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  • I play the Rubato.

    Or if it is quantized to grid, I record the rubato with taptempo and may edit it in the three available editors. Or also play it and adjust the tempo changes afterward to the grid.

    .

  • If I play the rubato (and the piece is largely in tempo with only slight rit. at the ends of phrases), sometimes I will go back and change the time signature of the rubato measures so that the downbeat of the next in-tempo phrase matches the downbeat of the desired measure #.

    For example: a slight rit. at bar 8 in 4/4 = a 6/4 bar, then back to 4/4 at measure 9.

    Most sequencers have a reclock function that will change the tempo of the sequence to line up the downbeats with certain points prioritized by the user.

    Usually, I play it in without rubato and tweak the tempo track later. This gives me much more control. BTW, I am a classically trained pianist (30 years).

    The glove thing sounds interesting but not very practical.

    Clark

  • Another possibility is to use a freely drawn line in your controller data graph for tempo.

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    @William said:

    Another possibility is to use a freely drawn line in your controller data graph for tempo.


    Here's another vote for freely drawn controller data for tempo.

    Alex.

  • Thanks everyone! I do things similar as stated above with drawing in the tempos. Clark, that's interesting, I hadn't thought to make the measures longer like you mentioned.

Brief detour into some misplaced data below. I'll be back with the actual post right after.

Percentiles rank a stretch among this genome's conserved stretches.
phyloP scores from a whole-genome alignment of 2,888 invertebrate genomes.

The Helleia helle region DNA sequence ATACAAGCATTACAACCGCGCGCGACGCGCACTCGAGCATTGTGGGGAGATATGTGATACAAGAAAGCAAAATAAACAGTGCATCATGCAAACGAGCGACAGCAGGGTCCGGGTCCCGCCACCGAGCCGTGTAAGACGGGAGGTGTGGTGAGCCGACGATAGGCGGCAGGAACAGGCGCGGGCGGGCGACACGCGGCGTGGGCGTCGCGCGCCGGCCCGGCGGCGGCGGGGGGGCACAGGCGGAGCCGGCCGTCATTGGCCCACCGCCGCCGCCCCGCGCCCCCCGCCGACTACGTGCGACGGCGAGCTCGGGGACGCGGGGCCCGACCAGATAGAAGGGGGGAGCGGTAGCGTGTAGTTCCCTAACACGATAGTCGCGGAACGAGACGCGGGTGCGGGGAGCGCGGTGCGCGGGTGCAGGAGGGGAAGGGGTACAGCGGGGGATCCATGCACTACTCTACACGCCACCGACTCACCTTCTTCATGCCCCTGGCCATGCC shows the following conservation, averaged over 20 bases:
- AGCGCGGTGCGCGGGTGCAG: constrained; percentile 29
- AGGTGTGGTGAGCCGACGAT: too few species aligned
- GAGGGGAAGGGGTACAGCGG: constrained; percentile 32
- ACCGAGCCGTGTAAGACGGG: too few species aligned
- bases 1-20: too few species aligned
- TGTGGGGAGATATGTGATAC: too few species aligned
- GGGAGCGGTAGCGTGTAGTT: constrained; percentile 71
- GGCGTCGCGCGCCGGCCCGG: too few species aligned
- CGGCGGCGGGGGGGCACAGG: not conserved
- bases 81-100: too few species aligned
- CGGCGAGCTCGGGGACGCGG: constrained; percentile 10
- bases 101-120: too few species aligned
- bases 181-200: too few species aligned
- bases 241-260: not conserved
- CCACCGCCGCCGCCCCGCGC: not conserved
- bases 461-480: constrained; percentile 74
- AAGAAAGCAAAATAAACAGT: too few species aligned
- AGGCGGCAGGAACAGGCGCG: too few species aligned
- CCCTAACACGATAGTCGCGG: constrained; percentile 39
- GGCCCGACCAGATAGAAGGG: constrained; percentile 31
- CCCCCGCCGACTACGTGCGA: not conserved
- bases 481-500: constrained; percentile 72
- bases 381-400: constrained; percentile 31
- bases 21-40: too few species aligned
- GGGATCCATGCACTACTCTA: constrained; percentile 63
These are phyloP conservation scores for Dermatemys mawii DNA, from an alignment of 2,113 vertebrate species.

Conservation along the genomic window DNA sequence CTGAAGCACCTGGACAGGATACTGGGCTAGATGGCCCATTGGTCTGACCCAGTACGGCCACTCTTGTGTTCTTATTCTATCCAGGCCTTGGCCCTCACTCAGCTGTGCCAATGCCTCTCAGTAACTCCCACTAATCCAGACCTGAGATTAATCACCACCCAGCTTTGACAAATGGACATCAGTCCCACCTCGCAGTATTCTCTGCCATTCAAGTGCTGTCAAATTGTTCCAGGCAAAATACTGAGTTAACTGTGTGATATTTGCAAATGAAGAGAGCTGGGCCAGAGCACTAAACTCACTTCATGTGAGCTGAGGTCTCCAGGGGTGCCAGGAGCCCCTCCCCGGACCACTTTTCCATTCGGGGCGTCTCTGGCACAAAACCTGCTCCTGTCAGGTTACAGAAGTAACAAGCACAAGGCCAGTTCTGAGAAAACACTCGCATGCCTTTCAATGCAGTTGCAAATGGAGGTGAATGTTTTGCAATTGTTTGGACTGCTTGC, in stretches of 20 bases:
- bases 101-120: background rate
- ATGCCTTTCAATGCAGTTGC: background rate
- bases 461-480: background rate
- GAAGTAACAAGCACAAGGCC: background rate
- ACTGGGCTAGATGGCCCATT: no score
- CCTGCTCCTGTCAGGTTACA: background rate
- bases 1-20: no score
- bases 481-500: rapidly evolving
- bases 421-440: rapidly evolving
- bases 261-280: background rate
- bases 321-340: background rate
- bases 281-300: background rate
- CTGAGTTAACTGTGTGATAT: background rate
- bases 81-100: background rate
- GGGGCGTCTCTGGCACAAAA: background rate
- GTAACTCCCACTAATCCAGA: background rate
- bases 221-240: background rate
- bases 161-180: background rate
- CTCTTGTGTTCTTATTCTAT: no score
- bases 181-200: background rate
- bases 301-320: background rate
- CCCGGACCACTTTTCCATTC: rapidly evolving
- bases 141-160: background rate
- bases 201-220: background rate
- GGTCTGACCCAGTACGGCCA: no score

I was just wondering what others thought. I agree and think my idea is less practical and would have to be more of a performance (art) piece rather than a tool. I often work with high school students and am thinking maybe this idea of electronic baton (or something similar) could be used as a teaching tool so they can understand tempo and conducting and how it correlates to expression and movement and such. This would allow them to conduct a virtual orchestra. I don't know if VSL could be used in real-time with such a device though.

    Here's a piece I found similar to what I was thinking, but of course not by tapping fingers together.

    http://www.ericsinger.com/Glove2.mov">http://www.ericsinger.com/Glove2.mov "The performer uses his fingertips to "conduct" a music sequence. The rate of tapping controls the tempo as well as the volume of the sequence. Also, tapping on different fingers causes the sequence to play with a different timbre or instrument. The performance patch is implemented in Max and uses my SeqPlayer object for conducting."

    Thanks again for you insight!

  • I'm afraid we are in need of a Rubato PlugIn with Frédéric Schoppeng, Franz Schubert and Alexander Skrjabin presets

    .

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    @Angelo Clematide said:

    I'm afraid we are in need of a Rubato PlugIn with Frédéric Schoppeng, Franz Schubert and Alexander Skrjabin presets

    .


    [:D]

  • Play the rubato without click and then Time Warp to get the beats in the correct bars.

    DG

  • Tempo rubato (Italian stolen time), the handy method.

    Slowing down the tempo:
    Attach an adhesive rubberband to the monitor and mark the grid on the rubberband with a pen. Then stretch the rubberband and adjust the lenght of the recording to the stretched markings.

    Slightly speeding up:
    Go shopping and do not look the studio door. When you come back the time is stolen.

    .

  • You could "conduct" the piece by using the tap tempo function in most sequencers. You put the tempo track in "record" and press a key to advance the beat. You could then re-record the part and add others. The other method is to play the part in and adjust your tempo track to match it, but this is more difficult.

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    @synthetic said:

    The other method is to play the part in and adjust your tempo track to match it, but this is more difficult.

    Nah, it's just what I said; Warp it baby. I can almost do a tempo map in real time, it is so easy.... [:D]

    DG

  • PaulP Paul moved this topic from Orchestration & Composition on